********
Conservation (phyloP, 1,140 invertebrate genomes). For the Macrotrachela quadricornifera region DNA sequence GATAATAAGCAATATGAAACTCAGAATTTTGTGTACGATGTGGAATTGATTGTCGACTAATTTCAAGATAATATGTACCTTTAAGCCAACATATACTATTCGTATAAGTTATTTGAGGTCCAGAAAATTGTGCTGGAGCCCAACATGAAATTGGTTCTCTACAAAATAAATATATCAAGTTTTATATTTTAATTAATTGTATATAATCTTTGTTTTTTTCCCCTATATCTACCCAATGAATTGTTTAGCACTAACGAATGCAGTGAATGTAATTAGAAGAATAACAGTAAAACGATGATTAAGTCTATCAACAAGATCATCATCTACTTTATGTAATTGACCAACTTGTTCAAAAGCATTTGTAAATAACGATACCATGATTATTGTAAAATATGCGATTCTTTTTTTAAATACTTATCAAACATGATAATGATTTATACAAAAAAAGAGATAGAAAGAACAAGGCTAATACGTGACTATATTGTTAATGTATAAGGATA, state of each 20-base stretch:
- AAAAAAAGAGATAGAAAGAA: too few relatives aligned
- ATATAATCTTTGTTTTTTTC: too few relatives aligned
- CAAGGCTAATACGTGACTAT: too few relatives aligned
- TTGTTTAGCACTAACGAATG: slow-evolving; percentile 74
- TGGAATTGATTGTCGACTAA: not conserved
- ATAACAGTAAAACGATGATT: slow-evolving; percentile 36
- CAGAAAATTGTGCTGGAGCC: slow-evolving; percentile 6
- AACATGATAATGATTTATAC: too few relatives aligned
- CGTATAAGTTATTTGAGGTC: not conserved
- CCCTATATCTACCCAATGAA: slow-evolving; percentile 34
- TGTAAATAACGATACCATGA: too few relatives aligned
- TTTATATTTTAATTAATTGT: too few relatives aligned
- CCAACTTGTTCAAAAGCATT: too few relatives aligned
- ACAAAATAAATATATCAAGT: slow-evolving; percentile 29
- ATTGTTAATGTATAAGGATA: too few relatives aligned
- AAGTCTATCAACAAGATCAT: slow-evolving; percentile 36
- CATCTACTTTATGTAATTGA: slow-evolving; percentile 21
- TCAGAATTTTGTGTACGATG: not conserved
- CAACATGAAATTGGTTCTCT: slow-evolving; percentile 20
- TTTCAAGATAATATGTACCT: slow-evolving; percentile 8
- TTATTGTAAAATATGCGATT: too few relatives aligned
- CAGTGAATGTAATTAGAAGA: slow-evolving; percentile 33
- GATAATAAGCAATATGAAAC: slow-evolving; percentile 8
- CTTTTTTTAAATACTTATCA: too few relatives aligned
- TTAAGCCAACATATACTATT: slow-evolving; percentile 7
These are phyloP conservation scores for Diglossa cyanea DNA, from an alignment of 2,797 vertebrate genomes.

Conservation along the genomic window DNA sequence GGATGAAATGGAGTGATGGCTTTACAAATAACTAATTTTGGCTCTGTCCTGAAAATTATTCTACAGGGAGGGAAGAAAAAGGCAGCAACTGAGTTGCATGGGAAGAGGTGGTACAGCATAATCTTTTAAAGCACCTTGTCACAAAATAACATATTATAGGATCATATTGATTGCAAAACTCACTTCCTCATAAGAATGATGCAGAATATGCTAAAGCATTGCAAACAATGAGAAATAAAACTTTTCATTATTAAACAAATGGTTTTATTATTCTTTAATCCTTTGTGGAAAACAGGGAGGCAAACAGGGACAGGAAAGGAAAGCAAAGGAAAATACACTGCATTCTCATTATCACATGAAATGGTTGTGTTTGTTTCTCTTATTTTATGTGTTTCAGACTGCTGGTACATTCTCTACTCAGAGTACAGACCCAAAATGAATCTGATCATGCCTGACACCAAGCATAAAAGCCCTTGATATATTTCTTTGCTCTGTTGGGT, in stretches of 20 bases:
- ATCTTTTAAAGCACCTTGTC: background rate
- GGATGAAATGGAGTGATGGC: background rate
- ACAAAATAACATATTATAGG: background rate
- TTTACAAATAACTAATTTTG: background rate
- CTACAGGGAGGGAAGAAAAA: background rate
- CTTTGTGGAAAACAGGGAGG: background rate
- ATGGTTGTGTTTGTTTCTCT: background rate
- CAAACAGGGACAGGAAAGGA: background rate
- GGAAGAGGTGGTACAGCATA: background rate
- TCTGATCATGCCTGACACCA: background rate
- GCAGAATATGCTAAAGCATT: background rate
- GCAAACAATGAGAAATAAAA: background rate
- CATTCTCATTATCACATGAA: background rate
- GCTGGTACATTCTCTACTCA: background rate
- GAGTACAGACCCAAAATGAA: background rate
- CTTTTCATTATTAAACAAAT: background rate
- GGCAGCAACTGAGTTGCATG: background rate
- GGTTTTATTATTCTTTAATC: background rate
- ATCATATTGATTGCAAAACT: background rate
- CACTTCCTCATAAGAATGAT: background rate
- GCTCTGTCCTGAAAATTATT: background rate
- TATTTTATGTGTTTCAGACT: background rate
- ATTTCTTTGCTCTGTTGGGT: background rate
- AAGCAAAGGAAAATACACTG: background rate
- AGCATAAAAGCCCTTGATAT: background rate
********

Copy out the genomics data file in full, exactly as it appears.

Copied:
Conservation (phyloP, 1,140 invertebrate genomes). For the Macrotrachela quadricornifera region DNA sequence GATAATAAGCAATATGAAACTCAGAATTTTGTGTACGATGTGGAATTGATTGTCGACTAATTTCAAGATAATATGTACCTTTAAGCCAACATATACTATTCGTATAAGTTATTTGAGGTCCAGAAAATTGTGCTGGAGCCCAACATGAAATTGGTTCTCTACAAAATAAATATATCAAGTTTTATATTTTAATTAATTGTATATAATCTTTGTTTTTTTCCCCTATATCTACCCAATGAATTGTTTAGCACTAACGAATGCAGTGAATGTAATTAGAAGAATAACAGTAAAACGATGATTAAGTCTATCAACAAGATCATCATCTACTTTATGTAATTGACCAACTTGTTCAAAAGCATTTGTAAATAACGATACCATGATTATTGTAAAATATGCGATTCTTTTTTTAAATACTTATCAAACATGATAATGATTTATACAAAAAAAGAGATAGAAAGAACAAGGCTAATACGTGACTATATTGTTAATGTATAAGGATA, state of each 20-base stretch:
- AAAAAAAGAGATAGAAAGAA: too few relatives aligned
- ATATAATCTTTGTTTTTTTC: too few relatives aligned
- CAAGGCTAATACGTGACTAT: too few relatives aligned
- TTGTTTAGCACTAACGAATG: slow-evolving; percentile 74
- TGGAATTGATTGTCGACTAA: not conserved
- ATAACAGTAAAACGATGATT: slow-evolving; percentile 36
- CAGAAAATTGTGCTGGAGCC: slow-evolving; percentile 6
- AACATGATAATGATTTATAC: too few relatives aligned
- CGTATAAGTTATTTGAGGTC: not conserved
- CCCTATATCTACCCAATGAA: slow-evolving; percentile 34
- TGTAAATAACGATACCATGA: too few relatives aligned
- TTTATATTTTAATTAATTGT: too few relatives aligned
- CCAACTTGTTCAAAAGCATT: too few relatives aligned
- ACAAAATAAATATATCAAGT: slow-evolving; percentile 29
- ATTGTTAATGTATAAGGATA: too few relatives aligned
- AAGTCTATCAACAAGATCAT: slow-evolving; percentile 36
- CATCTACTTTATGTAATTGA: slow-evolving; percentile 21
- TCAGAATTTTGTGTACGATG: not conserved
- CAACATGAAATTGGTTCTCT: slow-evolving; percentile 20
- TTTCAAGATAATATGTACCT: slow-evolving; percentile 8
- TTATTGTAAAATATGCGATT: too few relatives aligned
- CAGTGAATGTAATTAGAAGA: slow-evolving; percentile 33
- GATAATAAGCAATATGAAAC: slow-evolving; percentile 8
- CTTTTTTTAAATACTTATCA: too few relatives aligned
- TTAAGCCAACATATACTATT: slow-evolving; percentile 7
These are phyloP conservation scores for Diglossa cyanea DNA, from an alignment of 2,797 vertebrate genomes.

Conservation along the genomic window DNA sequence GGATGAAATGGAGTGATGGCTTTACAAATAACTAATTTTGGCTCTGTCCTGAAAATTATTCTACAGGGAGGGAAGAAAAAGGCAGCAACTGAGTTGCATGGGAAGAGGTGGTACAGCATAATCTTTTAAAGCACCTTGTCACAAAATAACATATTATAGGATCATATTGATTGCAAAACTCACTTCCTCATAAGAATGATGCAGAATATGCTAAAGCATTGCAAACAATGAGAAATAAAACTTTTCATTATTAAACAAATGGTTTTATTATTCTTTAATCCTTTGTGGAAAACAGGGAGGCAAACAGGGACAGGAAAGGAAAGCAAAGGAAAATACACTGCATTCTCATTATCACATGAAATGGTTGTGTTTGTTTCTCTTATTTTATGTGTTTCAGACTGCTGGTACATTCTCTACTCAGAGTACAGACCCAAAATGAATCTGATCATGCCTGACACCAAGCATAAAAGCCCTTGATATATTTCTTTGCTCTGTTGGGT, in stretches of 20 bases:
- ATCTTTTAAAGCACCTTGTC: background rate
- GGATGAAATGGAGTGATGGC: background rate
- ACAAAATAACATATTATAGG: background rate
- TTTACAAATAACTAATTTTG: background rate
- CTACAGGGAGGGAAGAAAAA: background rate
- CTTTGTGGAAAACAGGGAGG: background rate
- ATGGTTGTGTTTGTTTCTCT: background rate
- CAAACAGGGACAGGAAAGGA: background rate
- GGAAGAGGTGGTACAGCATA: background rate
- TCTGATCATGCCTGACACCA: background rate
- GCAGAATATGCTAAAGCATT: background rate
- GCAAACAATGAGAAATAAAA: background rate
- CATTCTCATTATCACATGAA: background rate
- GCTGGTACATTCTCTACTCA: background rate
- GAGTACAGACCCAAAATGAA: background rate
- CTTTTCATTATTAAACAAAT: background rate
- GGCAGCAACTGAGTTGCATG: background rate
- GGTTTTATTATTCTTTAATC: background rate
- ATCATATTGATTGCAAAACT: background rate
- CACTTCCTCATAAGAATGAT: background rate
- GCTCTGTCCTGAAAATTATT: background rate
- TATTTTATGTGTTTCAGACT: background rate
- ATTTCTTTGCTCTGTTGGGT: background rate
- AAGCAAAGGAAAATACACTG: background rate
- AGCATAAAAGCCCTTGATAT: background rate